Lenovo Yoga Book Review: A 2-In-1 With A Trick

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Yoga Book User Experience And Software

In general, the tablet stylus doesn’t get much love. Many tablets ship without out one, relegating the stylus to “optional accessory” status. Those tablets that include a stylus usually have few (if any) unique design features that would make better use of the device. But Lenovo’s Yoga Book goes out of its way to encourage pen use, dedicating its entire keyboard area to pen input, when the Halo keyboard is switched to what Lenovo refers to as the “Create Pad”.

Lenovo Yoga Book 12

The Real Pen, which can be replaced for $39.99, doesn’t require batteries. Swapping from the digital tip to the ink pen tip is a piece of cake, thanks to a tip-removal tool built into the pen’s cap. The pen is thick and just heavy enough to sit comfortably in the hand. It looks and feels just like a real pen and – with the right tip in place, it is. You can use the ink tip on the Real Pen on any paper, not just the Yoga Book Pad.

Using the Real Pen to write on the Yoga Book is just plain fun. We fired up the included trial of ArtRage Lite and quickly found that the Yoga Book responds perfectly to the slightest touch of the Real Pen. The Wacom input pad in the Yoga Book sense the pen tip even when it’s hovering over the surface, letting users move the cursor (to access toolbars, for example) without putting down the Real Pen. The pad senses pressure, thanks to Wacom’s Feel tech, so we were able to broaden our strokes simply by applying more pressure as we “painted.”

The Yoga Book ships with Microsoft OneNote and other Office programs installed, though users will need to sign up for a trial or enter their existing account info to dive into them. Once in OneNote, we started taking notes by hand. At first, we simply selected a pen tip size from OneNote’s options and wrote directly on the Yoga Book, which worked fine.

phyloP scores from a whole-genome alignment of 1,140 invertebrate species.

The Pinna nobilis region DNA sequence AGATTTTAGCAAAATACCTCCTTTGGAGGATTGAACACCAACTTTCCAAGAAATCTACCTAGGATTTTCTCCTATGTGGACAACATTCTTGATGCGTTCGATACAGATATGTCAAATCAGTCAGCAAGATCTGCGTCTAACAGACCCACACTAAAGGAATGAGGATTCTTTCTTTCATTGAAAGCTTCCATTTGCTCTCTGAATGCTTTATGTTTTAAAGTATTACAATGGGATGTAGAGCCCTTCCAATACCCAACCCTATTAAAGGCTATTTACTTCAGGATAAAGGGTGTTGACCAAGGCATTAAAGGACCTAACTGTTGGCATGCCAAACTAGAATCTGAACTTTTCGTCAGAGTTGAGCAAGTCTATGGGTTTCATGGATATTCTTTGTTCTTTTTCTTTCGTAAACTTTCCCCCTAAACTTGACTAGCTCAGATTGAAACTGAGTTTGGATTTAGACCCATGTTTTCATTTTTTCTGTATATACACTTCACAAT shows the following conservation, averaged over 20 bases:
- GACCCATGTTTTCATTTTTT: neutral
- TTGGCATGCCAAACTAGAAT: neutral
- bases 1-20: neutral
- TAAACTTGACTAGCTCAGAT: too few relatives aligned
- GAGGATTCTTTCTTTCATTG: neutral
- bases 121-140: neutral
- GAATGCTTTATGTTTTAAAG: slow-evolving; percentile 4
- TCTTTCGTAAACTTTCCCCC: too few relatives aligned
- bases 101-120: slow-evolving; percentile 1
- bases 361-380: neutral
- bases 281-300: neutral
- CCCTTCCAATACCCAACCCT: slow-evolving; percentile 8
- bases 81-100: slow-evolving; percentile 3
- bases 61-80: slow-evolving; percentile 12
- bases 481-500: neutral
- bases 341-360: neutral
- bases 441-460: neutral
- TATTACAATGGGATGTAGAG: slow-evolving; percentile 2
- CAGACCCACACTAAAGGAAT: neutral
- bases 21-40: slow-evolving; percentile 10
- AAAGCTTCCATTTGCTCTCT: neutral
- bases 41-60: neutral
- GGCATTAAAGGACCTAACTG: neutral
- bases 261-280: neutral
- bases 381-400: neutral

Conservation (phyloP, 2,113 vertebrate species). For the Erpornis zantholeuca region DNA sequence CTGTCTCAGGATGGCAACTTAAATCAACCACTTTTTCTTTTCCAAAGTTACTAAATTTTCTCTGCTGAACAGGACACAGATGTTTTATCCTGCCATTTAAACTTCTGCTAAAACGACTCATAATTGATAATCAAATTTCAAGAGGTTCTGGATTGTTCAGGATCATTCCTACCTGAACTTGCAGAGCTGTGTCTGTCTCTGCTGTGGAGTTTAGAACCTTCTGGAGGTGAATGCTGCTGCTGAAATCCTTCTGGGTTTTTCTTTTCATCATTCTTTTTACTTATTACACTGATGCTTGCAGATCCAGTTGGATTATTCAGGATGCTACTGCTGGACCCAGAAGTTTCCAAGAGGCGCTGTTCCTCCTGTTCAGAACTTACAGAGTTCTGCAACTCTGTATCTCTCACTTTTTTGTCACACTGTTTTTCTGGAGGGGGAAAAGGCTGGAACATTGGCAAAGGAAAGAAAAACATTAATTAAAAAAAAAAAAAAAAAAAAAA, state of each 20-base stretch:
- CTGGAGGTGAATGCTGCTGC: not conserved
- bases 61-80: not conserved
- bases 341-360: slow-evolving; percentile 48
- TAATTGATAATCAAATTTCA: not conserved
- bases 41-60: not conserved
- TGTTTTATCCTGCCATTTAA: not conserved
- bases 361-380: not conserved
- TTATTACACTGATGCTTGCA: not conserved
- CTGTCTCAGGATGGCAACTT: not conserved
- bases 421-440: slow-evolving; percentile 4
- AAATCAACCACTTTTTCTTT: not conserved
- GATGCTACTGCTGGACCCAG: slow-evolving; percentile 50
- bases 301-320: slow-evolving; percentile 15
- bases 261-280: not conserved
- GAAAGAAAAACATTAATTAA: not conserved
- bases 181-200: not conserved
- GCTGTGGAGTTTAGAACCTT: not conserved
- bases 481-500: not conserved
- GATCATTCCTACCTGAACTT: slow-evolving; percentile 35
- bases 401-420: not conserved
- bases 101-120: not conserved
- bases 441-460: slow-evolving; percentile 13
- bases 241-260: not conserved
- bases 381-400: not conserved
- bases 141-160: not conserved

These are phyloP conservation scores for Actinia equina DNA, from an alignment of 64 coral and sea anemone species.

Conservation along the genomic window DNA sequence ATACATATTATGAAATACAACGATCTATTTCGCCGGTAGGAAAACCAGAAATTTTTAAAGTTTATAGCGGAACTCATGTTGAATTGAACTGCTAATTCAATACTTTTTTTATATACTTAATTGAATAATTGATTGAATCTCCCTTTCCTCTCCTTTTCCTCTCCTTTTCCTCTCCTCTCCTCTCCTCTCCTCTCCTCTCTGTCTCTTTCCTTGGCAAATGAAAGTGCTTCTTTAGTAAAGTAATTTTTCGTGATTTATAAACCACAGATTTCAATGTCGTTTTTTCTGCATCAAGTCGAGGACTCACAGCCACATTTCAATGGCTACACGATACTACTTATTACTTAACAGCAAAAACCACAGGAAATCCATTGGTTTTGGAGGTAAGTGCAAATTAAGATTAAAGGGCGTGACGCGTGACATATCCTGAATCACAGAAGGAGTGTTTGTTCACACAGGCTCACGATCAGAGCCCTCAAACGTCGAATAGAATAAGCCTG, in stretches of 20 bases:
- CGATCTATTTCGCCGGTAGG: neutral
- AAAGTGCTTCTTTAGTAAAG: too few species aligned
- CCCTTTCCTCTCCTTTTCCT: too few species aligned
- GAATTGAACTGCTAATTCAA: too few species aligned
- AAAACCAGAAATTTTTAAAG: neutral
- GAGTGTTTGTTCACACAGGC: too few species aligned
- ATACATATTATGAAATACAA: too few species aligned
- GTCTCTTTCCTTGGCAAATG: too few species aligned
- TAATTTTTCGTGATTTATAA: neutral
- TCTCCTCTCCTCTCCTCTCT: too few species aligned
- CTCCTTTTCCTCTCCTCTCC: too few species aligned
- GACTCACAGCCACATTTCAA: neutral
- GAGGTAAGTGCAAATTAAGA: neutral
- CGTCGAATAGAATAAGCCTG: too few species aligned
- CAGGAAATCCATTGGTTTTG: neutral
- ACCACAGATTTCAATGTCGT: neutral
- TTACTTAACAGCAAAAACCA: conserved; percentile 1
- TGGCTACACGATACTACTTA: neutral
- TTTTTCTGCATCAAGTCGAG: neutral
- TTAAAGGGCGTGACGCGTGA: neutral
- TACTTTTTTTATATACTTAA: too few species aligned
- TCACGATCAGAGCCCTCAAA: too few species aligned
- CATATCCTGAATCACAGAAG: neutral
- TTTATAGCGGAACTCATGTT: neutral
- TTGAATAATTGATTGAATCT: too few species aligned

Lenovo Yoga Book With Pen In Hand

Next, we attached the Yoga Book pad, which has magnets that lock it onto the Yoga Book, and switched the Real Pen tip to an ink pen tip. The Yoga Book’s copy of Windows 10 Home has the “Anniversary” update from this summer, which has a new feature for tablets: Window Ink Workspace. The tool, which has an icon next to the Windows clock, suggests apps for use with your Real Pen.

The Yoga Book picked up our handwriting very well, providing a nearly-identical image of our text on the screen as we wrote on the sheet of paper. The process took a little getting used to – in some cases, we would inadvertently hover the pen over a toolbar when we were about to write, which sometimes caused it to select a tool once we put our pen down. But once the pen was on the page in the right spot, we could write naturally without worrying about whether the digital notepad was picking up our every stroke: it was. 

Lenovo Yoga Book With Pen and Paper

Any paper works with the Yoga Book (size A5 fits best on the digitizer), which is a nice touch on Lenovo’s part. Users can buy paper refills for the pad if they choose, or they can supply their own paper, once the starter pad runs out. We suspect most users will stock up on Lenovo’s paper, however, as the pad lines the paper up perfectly and holds it in place.

Update 11/25/2016 - We found this great demo of indie developer Arthur Walker using the Yoga Book for some pretty fantastic digital artwork. The vine here is sped up in time lapse but it shows you the precision the digitizer is capable of... 


Credit: Arthur Walker 

Finally, the Yoga Book is also perfectly capable of handling other tasks, including streaming video. Although the display struck us as a little less vibrant than some tablet displays we’ve seen recently, we expect most users (particularly home users) to be very happy with the screen. We streamed video via the Sling TV app without any trouble.

Next, we’ll take a look at the tablet’s performance and see what kind of multimedia chops it has…

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